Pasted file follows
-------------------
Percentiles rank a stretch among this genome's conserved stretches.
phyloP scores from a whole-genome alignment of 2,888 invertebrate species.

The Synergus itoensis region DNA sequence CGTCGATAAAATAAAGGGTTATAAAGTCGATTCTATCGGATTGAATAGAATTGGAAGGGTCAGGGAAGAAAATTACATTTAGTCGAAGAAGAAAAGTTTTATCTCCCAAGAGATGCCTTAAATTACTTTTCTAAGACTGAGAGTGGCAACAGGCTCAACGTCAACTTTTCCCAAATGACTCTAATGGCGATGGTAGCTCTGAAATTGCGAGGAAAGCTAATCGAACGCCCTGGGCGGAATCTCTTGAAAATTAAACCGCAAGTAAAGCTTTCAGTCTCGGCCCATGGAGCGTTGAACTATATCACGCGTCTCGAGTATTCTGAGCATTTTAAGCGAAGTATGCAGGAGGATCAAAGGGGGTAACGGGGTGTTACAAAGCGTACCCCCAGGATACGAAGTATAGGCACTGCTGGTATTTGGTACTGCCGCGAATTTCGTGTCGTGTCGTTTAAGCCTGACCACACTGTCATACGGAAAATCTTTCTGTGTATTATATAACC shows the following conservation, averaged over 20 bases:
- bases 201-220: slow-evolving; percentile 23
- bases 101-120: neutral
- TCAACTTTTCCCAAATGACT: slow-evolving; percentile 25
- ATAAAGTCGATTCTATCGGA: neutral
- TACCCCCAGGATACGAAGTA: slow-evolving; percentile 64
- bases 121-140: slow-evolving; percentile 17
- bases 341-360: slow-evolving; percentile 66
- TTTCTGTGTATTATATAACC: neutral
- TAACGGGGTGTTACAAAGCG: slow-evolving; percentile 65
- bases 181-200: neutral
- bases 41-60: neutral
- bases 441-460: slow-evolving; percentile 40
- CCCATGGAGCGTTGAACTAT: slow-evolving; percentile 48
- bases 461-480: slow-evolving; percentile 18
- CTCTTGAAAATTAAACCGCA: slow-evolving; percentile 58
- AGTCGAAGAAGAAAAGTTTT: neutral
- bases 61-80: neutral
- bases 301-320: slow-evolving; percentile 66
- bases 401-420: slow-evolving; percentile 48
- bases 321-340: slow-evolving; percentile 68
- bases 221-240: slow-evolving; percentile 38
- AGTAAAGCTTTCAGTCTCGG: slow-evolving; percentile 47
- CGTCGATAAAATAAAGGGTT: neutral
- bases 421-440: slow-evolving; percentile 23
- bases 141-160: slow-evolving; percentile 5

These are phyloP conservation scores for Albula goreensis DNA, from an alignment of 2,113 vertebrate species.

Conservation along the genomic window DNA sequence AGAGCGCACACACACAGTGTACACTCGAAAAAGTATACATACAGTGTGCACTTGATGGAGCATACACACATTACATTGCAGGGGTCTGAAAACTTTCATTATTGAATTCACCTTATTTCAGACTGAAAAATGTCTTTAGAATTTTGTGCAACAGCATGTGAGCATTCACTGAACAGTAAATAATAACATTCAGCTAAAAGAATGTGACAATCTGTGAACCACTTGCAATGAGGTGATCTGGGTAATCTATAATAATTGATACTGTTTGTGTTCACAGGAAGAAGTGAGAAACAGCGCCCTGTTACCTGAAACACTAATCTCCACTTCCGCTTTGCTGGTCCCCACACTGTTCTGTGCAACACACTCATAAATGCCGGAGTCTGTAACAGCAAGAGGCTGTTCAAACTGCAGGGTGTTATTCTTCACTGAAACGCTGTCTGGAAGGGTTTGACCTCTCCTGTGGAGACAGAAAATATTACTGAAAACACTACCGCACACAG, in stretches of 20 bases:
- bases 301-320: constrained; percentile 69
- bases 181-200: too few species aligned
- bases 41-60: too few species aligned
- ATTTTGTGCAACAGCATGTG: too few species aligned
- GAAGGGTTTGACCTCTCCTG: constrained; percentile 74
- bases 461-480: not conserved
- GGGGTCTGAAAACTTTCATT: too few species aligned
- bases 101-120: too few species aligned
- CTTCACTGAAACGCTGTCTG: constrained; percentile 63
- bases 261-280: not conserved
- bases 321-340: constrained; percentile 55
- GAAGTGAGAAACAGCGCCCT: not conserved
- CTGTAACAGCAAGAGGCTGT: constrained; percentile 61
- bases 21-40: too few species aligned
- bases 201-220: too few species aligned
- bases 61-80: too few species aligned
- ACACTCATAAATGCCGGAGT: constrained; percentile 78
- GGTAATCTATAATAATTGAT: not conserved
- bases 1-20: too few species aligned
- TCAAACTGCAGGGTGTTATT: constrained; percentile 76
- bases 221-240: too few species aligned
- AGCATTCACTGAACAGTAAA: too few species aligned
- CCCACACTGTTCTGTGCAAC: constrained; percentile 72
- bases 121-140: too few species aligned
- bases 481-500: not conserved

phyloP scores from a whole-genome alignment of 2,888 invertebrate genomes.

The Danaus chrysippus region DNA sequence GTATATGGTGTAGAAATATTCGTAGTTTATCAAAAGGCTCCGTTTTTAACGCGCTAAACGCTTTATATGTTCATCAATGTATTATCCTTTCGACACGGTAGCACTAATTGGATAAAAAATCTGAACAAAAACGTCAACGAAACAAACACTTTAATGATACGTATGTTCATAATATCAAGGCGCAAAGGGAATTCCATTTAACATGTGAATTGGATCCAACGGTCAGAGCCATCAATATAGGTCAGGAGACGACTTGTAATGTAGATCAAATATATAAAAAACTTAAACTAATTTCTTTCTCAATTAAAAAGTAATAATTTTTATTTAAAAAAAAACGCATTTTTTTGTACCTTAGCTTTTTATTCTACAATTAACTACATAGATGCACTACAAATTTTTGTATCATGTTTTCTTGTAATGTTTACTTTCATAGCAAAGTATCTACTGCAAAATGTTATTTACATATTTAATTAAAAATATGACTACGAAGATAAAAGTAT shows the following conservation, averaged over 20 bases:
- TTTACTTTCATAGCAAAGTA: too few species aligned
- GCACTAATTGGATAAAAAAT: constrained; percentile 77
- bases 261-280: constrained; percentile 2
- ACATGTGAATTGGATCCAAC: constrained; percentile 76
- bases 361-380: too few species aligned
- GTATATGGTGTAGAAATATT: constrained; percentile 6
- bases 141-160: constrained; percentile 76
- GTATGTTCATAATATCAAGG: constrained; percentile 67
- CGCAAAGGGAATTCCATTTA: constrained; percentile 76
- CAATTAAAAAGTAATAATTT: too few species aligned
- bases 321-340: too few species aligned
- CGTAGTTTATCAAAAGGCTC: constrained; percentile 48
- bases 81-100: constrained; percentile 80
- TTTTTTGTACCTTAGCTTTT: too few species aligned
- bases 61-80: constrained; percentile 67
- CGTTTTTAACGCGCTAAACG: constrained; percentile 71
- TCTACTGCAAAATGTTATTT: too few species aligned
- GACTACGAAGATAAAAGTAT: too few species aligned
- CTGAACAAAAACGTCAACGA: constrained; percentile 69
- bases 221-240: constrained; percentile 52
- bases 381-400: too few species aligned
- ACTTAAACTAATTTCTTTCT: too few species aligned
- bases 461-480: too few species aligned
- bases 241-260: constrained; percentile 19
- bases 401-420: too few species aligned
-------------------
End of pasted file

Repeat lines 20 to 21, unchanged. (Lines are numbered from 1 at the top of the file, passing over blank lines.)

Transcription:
- bases 61-80: neutral
- bases 301-320: slow-evolving; percentile 66